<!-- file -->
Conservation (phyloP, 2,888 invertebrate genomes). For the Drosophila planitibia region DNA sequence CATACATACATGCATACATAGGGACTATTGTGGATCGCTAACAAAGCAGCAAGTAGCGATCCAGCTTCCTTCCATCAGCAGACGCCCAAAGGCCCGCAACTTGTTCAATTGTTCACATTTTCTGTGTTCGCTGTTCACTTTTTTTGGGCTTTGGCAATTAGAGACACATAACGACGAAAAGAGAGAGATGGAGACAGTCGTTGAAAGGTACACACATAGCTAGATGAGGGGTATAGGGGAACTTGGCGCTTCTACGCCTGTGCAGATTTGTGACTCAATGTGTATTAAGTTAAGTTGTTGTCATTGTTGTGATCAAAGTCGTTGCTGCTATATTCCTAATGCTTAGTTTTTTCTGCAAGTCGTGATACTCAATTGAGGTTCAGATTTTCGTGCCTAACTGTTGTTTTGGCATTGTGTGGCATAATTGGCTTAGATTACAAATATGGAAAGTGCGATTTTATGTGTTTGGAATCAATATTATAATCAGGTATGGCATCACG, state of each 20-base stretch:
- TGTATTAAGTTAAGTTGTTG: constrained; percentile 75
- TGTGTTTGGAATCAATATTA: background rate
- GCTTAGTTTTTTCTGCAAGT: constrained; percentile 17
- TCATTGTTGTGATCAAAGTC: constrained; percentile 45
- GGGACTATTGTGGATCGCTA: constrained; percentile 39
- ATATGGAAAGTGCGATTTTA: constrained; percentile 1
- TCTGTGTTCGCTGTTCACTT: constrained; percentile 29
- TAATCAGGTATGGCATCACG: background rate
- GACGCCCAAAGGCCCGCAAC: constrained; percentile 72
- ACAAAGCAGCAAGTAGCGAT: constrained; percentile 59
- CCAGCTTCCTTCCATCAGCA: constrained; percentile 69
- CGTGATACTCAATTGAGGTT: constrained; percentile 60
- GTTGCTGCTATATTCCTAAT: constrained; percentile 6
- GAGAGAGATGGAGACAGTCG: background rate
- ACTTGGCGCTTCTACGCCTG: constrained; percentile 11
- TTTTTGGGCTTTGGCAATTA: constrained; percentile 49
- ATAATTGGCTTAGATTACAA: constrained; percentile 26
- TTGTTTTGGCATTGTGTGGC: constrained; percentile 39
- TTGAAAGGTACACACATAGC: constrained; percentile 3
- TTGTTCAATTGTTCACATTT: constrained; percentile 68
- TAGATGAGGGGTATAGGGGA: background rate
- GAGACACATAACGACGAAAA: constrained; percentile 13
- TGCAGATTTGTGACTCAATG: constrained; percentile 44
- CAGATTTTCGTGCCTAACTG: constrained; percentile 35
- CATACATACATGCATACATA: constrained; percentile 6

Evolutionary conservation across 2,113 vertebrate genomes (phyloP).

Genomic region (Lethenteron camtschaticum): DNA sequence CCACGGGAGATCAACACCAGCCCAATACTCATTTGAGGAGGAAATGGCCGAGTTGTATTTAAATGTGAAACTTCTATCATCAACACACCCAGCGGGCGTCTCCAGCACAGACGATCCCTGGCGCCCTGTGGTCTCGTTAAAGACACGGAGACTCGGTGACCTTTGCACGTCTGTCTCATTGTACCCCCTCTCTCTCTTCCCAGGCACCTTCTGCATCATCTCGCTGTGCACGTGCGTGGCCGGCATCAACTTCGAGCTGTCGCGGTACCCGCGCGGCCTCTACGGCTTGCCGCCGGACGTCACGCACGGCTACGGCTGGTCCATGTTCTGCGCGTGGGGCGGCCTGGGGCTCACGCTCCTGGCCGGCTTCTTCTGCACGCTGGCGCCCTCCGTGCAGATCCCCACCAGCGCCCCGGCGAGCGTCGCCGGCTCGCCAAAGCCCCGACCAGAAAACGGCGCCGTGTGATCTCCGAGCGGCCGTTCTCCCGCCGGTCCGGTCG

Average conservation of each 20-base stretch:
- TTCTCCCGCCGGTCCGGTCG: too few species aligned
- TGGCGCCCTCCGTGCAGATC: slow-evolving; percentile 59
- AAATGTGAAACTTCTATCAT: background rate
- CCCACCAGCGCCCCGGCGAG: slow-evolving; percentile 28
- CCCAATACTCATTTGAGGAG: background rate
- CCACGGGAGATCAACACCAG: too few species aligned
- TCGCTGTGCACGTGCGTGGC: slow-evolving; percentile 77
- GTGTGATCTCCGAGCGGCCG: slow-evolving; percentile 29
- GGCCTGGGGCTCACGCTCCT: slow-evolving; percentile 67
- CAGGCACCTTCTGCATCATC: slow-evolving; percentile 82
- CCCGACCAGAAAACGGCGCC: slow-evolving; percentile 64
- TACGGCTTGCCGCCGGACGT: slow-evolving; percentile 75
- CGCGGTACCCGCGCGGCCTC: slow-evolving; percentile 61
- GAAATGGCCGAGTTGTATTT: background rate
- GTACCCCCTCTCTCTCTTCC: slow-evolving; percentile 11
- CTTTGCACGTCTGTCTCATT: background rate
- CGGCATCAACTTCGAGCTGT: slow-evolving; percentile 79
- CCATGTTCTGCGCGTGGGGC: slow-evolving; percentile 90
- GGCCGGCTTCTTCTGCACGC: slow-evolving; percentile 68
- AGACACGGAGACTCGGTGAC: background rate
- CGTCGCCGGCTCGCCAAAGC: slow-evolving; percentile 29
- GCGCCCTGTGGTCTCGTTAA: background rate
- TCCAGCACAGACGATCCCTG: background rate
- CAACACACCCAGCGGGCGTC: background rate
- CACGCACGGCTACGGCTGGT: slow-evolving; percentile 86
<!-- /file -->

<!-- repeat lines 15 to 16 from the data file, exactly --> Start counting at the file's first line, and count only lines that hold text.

- GAGAGAGATGGAGACAGTCG: background rate
- ACTTGGCGCTTCTACGCCTG: constrained; percentile 11